The vertical speed and altitude data before the crash, made available by Flightradar24, show an unusual drop in altitude about two minutes into the flight.

The vertical speed then goes up and down erratically. According to one pilot who offered his analysis of this data on the online pilot chat forum PPRune, “the pilots appear to be struggling to maintain a steady altitude” for the remaining 10 minutes of the flight.

In the last 20 seconds or so, the jet’s vertical speed increases sharply, then plunges, suggesting a stall and a loss of control.

Just 12 minutes after takeoff, the airplane entered a dive and crashed into the sea about 39 miles from the departure airport.

“The black boxes will be the definitive arbiter,” Ostrower said. The preliminary data indicates a deep vertical dive rather than any kind of belly landing.

Compared with a typical airliner’s descent rate of about 1,200 to 1,800 feet per minute, that data shows descent speeds quickly reaching 10,000 feet per minute and finally accelerating to 30,000 feet per minute, or 340 mph.

Pictures from Jakarta show floating debris from the plane broken into small pieces, along with personal items belonging to passengers such as cellphones and handbags.

“It would have been a very violent end to the flight,” Ostrower said.

The previous flight

Another data point for investigators is from the same jet’s flight the previous day. A flight and maintenance log from the jet’s one-hour-and-35 minute flight on Sunday has been posted online and appears genuine, though its provenance is unconfirmed.

This log lists a malfunction of the air speed and altitude indicators, in that they showed disagreement after takeoff. The flight deck would have three sets of such indicators, one for the pilot, one for the co-pilot and a third as a backup.

This seems to be the technical issue Sirait said was addressed and fixed before the fatal flight.

The log also lists, perhaps a result of this disagreement in the instruments, that the “Feel Diff Press” warning light was illuminating, which is a reference to a shift in the hydraulic pressure that determines the feel of the control column to the pilot.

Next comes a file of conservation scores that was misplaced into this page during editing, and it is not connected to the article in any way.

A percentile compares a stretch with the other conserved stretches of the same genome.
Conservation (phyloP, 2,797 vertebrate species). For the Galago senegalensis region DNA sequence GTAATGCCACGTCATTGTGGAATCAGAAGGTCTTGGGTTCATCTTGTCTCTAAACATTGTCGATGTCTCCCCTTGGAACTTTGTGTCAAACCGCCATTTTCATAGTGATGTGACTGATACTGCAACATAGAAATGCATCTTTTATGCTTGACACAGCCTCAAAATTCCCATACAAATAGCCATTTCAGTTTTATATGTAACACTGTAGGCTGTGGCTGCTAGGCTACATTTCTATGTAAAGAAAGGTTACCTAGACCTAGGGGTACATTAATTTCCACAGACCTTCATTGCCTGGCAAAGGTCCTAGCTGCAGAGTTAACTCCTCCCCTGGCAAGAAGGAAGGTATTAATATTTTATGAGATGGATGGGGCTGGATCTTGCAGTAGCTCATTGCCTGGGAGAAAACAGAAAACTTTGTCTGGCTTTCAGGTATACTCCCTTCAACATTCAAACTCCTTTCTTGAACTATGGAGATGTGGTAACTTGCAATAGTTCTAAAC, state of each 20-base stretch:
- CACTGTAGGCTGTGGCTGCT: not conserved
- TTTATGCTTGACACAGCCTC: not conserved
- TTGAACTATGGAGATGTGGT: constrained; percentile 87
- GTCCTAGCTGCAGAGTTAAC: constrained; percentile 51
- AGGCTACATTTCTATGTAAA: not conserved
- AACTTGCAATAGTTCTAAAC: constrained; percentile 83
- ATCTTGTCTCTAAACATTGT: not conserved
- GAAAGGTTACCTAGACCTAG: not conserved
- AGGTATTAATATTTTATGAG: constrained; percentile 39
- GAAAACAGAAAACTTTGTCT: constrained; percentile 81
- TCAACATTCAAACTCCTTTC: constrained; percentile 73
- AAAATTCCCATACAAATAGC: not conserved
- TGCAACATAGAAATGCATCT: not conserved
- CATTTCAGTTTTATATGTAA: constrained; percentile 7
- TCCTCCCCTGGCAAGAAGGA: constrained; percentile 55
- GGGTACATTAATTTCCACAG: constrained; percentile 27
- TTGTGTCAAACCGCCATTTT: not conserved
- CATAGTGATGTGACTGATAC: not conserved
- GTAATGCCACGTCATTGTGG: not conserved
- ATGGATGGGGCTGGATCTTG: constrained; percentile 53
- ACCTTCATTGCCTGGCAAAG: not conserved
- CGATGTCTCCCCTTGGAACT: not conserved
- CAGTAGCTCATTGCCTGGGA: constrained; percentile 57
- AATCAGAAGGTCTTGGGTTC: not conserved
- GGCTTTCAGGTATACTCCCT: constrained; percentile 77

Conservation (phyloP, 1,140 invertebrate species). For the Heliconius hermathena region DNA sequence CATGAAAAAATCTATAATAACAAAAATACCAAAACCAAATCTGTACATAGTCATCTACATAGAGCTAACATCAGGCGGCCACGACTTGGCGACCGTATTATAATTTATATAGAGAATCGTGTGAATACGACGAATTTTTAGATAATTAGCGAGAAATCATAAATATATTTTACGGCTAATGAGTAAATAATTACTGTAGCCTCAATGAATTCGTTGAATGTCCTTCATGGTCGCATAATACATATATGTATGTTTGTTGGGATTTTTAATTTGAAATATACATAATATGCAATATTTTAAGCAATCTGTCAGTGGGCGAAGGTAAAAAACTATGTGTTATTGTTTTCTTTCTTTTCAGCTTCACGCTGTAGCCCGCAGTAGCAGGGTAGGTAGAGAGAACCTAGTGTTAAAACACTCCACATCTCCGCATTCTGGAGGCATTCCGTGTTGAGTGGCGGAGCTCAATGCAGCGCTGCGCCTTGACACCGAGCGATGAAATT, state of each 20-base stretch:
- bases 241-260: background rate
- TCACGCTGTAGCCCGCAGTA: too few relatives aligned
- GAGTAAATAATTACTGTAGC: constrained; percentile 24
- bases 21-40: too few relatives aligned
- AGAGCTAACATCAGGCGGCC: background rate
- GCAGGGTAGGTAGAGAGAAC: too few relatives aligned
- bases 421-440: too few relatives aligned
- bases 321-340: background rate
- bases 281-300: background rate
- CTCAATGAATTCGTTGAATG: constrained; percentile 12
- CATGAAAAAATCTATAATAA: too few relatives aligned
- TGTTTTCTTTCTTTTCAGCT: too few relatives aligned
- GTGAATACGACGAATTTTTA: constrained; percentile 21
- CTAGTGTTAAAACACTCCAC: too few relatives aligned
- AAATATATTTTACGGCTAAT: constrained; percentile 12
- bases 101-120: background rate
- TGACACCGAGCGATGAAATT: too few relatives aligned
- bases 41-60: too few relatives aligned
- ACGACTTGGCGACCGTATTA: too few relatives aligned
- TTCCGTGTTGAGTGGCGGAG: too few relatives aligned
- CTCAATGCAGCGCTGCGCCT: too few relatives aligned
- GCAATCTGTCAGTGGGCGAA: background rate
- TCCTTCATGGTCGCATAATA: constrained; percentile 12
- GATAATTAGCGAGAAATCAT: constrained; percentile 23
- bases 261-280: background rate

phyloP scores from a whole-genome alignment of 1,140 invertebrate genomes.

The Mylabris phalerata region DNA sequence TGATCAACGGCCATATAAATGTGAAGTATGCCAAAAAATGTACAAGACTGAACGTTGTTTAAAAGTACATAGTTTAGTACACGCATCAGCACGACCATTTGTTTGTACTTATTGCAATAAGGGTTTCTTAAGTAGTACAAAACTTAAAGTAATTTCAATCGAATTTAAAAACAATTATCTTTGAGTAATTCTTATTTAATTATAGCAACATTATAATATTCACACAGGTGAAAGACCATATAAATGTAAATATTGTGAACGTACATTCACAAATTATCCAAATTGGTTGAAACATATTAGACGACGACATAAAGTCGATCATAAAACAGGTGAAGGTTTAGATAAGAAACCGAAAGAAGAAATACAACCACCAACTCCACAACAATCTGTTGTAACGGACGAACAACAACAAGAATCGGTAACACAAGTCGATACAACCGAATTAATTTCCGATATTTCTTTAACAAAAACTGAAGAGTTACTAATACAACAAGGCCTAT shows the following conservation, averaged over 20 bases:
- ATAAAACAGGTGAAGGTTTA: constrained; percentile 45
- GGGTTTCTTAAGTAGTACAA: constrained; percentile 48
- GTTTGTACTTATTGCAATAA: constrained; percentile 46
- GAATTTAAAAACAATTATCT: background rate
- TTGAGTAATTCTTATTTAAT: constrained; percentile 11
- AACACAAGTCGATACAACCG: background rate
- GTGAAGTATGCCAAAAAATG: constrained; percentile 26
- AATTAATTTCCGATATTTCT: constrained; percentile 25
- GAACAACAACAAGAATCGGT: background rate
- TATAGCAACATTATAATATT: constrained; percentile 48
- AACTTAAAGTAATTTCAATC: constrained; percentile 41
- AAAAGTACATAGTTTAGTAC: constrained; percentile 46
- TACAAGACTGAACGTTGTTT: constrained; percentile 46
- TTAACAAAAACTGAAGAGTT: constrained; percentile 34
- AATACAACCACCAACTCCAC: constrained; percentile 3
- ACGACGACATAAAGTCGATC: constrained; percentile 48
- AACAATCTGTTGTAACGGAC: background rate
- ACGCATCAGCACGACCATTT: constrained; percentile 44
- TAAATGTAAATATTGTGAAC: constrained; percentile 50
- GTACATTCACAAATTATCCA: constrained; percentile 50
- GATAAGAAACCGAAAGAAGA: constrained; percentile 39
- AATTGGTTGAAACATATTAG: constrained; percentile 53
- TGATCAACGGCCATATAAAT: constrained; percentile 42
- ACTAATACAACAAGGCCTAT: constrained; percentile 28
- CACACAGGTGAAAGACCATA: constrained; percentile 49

On Sunday, the pilots flew on after these malfunctions and landed safely.

At this point, the issue that arose on the previous flight is no more than a clue to be examined. The pilot operating handbook would provide detailed checklists on how to deal with unreliable airspeed and altitude indications.

Ostrower said the 737 MAX’s airspeed data system, which draws from sensors called Pitot tubes, and its altitude data system are not significantly different from the same systems in Boeing’s previous 737 NG model and so are unlikely to be the source of some new problem.

Indonesia’s poor air-safety record

Another standard line of inquiry for investigators will be to study the maintenance practices of Lion Air Group, including Lion Air and sister airlines in Malaysia and Thailand.

The airline’s safety history is poor. Indeed, all of Indonesia’s airlines were blacklisted by European Union air-safety regulators and banned from entering EU airspace in 2007 because of concern over lack of regulatory oversight in Indonesia.

Lion Air was removed from the EU’s list of banned airlines in June 2016 after a safety audit from the International Air Transport Association (IATA).

A database compiled by aviation analytics firm FlightGlobal shows that before the JT610 disaster, Lion suffered 11 major accidents since 2002: the total loss of five aircraft, five accidents that resulted in major damage, and one minor loss.

In 2013, a Lion 737 with 108 people on board crashed just short of the runway and came down in the sea just over 20 yards from shore. Four passengers were seriously injured.

Among the contributing causes, according to the final accident report, were that the flight crew lost situational awareness and that the pilot in command called for a go-round when the airplane was too low to execute it successfully.

In 2002, another 737 crashed on takeoff when the pilots didn’t perform the takeoff check list correctly and attempted to get into the air with the flaps in the wrong position. Again, no one was killed but the plane was a write-off after it hit some trees beside the runway.

Indonesia’s recent safety record also includes the crash of an Indonesia AirAsia jet into the sea in 2014. All 162 people aboard that Airbus A320 died.

Ostrower said the EU blacklist had been a huge impediment to Indonesia’s aviation industry. With the Lion Air crash, the issue of the nation’s air safety standards “is almost certain to be reopened,” he said.

Correction: A previous version of this story said the pilot declared an emergency. When technical problems arose, the pilot did radio air traffic control and request a return to the airport but it’s unclear whether he declared an emergency.